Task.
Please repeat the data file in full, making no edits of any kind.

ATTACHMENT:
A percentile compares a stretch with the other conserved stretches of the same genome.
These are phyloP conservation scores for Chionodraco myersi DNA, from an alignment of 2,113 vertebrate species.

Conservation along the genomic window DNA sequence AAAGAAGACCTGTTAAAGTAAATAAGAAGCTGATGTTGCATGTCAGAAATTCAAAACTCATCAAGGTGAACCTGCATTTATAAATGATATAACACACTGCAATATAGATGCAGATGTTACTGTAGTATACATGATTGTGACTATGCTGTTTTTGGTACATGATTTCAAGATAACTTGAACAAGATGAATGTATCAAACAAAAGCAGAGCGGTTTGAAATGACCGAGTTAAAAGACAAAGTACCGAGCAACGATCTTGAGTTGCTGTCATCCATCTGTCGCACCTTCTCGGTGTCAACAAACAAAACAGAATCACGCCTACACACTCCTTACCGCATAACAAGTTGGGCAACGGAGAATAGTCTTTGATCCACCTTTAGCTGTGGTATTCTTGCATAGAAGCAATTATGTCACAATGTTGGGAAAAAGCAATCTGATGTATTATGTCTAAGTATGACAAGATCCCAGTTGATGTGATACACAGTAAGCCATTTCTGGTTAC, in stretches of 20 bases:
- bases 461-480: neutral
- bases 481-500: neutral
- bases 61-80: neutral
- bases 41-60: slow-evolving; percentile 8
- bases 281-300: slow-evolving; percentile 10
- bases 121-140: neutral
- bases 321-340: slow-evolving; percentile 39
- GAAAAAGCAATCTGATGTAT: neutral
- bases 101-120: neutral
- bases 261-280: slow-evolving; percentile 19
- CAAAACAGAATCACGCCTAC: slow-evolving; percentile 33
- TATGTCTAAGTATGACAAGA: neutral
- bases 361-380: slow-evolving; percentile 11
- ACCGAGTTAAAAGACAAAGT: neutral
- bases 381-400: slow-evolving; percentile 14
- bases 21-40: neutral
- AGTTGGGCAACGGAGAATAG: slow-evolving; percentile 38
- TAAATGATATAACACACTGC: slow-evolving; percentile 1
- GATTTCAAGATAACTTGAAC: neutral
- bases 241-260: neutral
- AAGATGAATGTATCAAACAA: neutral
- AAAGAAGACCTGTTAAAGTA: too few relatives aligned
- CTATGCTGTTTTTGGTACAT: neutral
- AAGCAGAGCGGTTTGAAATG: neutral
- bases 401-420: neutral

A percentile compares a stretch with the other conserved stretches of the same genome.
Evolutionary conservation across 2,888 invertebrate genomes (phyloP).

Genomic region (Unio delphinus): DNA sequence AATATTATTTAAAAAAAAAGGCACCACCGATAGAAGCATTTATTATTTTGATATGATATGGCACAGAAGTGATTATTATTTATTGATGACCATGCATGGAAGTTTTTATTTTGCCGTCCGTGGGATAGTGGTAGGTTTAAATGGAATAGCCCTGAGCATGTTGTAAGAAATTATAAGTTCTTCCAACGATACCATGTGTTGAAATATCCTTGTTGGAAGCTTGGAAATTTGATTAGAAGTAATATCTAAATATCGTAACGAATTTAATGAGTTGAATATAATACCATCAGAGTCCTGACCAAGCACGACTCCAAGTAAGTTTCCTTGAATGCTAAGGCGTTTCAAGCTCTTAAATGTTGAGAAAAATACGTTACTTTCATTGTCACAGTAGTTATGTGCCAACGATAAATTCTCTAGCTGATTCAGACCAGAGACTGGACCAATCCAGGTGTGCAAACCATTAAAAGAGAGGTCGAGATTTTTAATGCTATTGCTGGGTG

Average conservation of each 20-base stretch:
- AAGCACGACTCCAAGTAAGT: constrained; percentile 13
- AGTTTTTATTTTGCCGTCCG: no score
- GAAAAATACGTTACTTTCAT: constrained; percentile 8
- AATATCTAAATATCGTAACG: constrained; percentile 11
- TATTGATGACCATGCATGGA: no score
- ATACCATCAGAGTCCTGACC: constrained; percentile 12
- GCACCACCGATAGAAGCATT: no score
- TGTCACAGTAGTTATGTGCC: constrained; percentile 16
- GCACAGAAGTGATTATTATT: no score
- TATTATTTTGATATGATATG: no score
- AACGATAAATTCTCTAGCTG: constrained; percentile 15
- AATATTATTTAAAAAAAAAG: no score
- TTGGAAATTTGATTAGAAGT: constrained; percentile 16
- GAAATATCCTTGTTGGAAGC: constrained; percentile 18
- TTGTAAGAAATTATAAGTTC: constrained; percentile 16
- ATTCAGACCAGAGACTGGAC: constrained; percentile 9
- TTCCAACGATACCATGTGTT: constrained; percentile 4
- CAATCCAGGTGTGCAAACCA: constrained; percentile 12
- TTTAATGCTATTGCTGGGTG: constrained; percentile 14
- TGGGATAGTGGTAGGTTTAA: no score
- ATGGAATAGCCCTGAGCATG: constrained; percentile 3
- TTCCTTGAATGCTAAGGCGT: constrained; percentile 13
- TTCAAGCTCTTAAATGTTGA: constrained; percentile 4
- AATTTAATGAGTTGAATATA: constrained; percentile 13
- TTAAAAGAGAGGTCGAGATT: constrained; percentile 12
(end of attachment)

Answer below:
A percentile compares a stretch with the other conserved stretches of the same genome.
These are phyloP conservation scores for Chionodraco myersi DNA, from an alignment of 2,113 vertebrate species.

Conservation along the genomic window DNA sequence AAAGAAGACCTGTTAAAGTAAATAAGAAGCTGATGTTGCATGTCAGAAATTCAAAACTCATCAAGGTGAACCTGCATTTATAAATGATATAACACACTGCAATATAGATGCAGATGTTACTGTAGTATACATGATTGTGACTATGCTGTTTTTGGTACATGATTTCAAGATAACTTGAACAAGATGAATGTATCAAACAAAAGCAGAGCGGTTTGAAATGACCGAGTTAAAAGACAAAGTACCGAGCAACGATCTTGAGTTGCTGTCATCCATCTGTCGCACCTTCTCGGTGTCAACAAACAAAACAGAATCACGCCTACACACTCCTTACCGCATAACAAGTTGGGCAACGGAGAATAGTCTTTGATCCACCTTTAGCTGTGGTATTCTTGCATAGAAGCAATTATGTCACAATGTTGGGAAAAAGCAATCTGATGTATTATGTCTAAGTATGACAAGATCCCAGTTGATGTGATACACAGTAAGCCATTTCTGGTTAC, in stretches of 20 bases:
- bases 461-480: neutral
- bases 481-500: neutral
- bases 61-80: neutral
- bases 41-60: slow-evolving; percentile 8
- bases 281-300: slow-evolving; percentile 10
- bases 121-140: neutral
- bases 321-340: slow-evolving; percentile 39
- GAAAAAGCAATCTGATGTAT: neutral
- bases 101-120: neutral
- bases 261-280: slow-evolving; percentile 19
- CAAAACAGAATCACGCCTAC: slow-evolving; percentile 33
- TATGTCTAAGTATGACAAGA: neutral
- bases 361-380: slow-evolving; percentile 11
- ACCGAGTTAAAAGACAAAGT: neutral
- bases 381-400: slow-evolving; percentile 14
- bases 21-40: neutral
- AGTTGGGCAACGGAGAATAG: slow-evolving; percentile 38
- TAAATGATATAACACACTGC: slow-evolving; percentile 1
- GATTTCAAGATAACTTGAAC: neutral
- bases 241-260: neutral
- AAGATGAATGTATCAAACAA: neutral
- AAAGAAGACCTGTTAAAGTA: too few relatives aligned
- CTATGCTGTTTTTGGTACAT: neutral
- AAGCAGAGCGGTTTGAAATG: neutral
- bases 401-420: neutral

A percentile compares a stretch with the other conserved stretches of the same genome.
Evolutionary conservation across 2,888 invertebrate genomes (phyloP).

Genomic region (Unio delphinus): DNA sequence AATATTATTTAAAAAAAAAGGCACCACCGATAGAAGCATTTATTATTTTGATATGATATGGCACAGAAGTGATTATTATTTATTGATGACCATGCATGGAAGTTTTTATTTTGCCGTCCGTGGGATAGTGGTAGGTTTAAATGGAATAGCCCTGAGCATGTTGTAAGAAATTATAAGTTCTTCCAACGATACCATGTGTTGAAATATCCTTGTTGGAAGCTTGGAAATTTGATTAGAAGTAATATCTAAATATCGTAACGAATTTAATGAGTTGAATATAATACCATCAGAGTCCTGACCAAGCACGACTCCAAGTAAGTTTCCTTGAATGCTAAGGCGTTTCAAGCTCTTAAATGTTGAGAAAAATACGTTACTTTCATTGTCACAGTAGTTATGTGCCAACGATAAATTCTCTAGCTGATTCAGACCAGAGACTGGACCAATCCAGGTGTGCAAACCATTAAAAGAGAGGTCGAGATTTTTAATGCTATTGCTGGGTG

Average conservation of each 20-base stretch:
- AAGCACGACTCCAAGTAAGT: constrained; percentile 13
- AGTTTTTATTTTGCCGTCCG: no score
- GAAAAATACGTTACTTTCAT: constrained; percentile 8
- AATATCTAAATATCGTAACG: constrained; percentile 11
- TATTGATGACCATGCATGGA: no score
- ATACCATCAGAGTCCTGACC: constrained; percentile 12
- GCACCACCGATAGAAGCATT: no score
- TGTCACAGTAGTTATGTGCC: constrained; percentile 16
- GCACAGAAGTGATTATTATT: no score
- TATTATTTTGATATGATATG: no score
- AACGATAAATTCTCTAGCTG: constrained; percentile 15
- AATATTATTTAAAAAAAAAG: no score
- TTGGAAATTTGATTAGAAGT: constrained; percentile 16
- GAAATATCCTTGTTGGAAGC: constrained; percentile 18
- TTGTAAGAAATTATAAGTTC: constrained; percentile 16
- ATTCAGACCAGAGACTGGAC: constrained; percentile 9
- TTCCAACGATACCATGTGTT: constrained; percentile 4
- CAATCCAGGTGTGCAAACCA: constrained; percentile 12
- TTTAATGCTATTGCTGGGTG: constrained; percentile 14
- TGGGATAGTGGTAGGTTTAA: no score
- ATGGAATAGCCCTGAGCATG: constrained; percentile 3
- TTCCTTGAATGCTAAGGCGT: constrained; percentile 13
- TTCAAGCTCTTAAATGTTGA: constrained; percentile 4
- AATTTAATGAGTTGAATATA: constrained; percentile 13
- TTAAAAGAGAGGTCGAGATT: constrained; percentile 12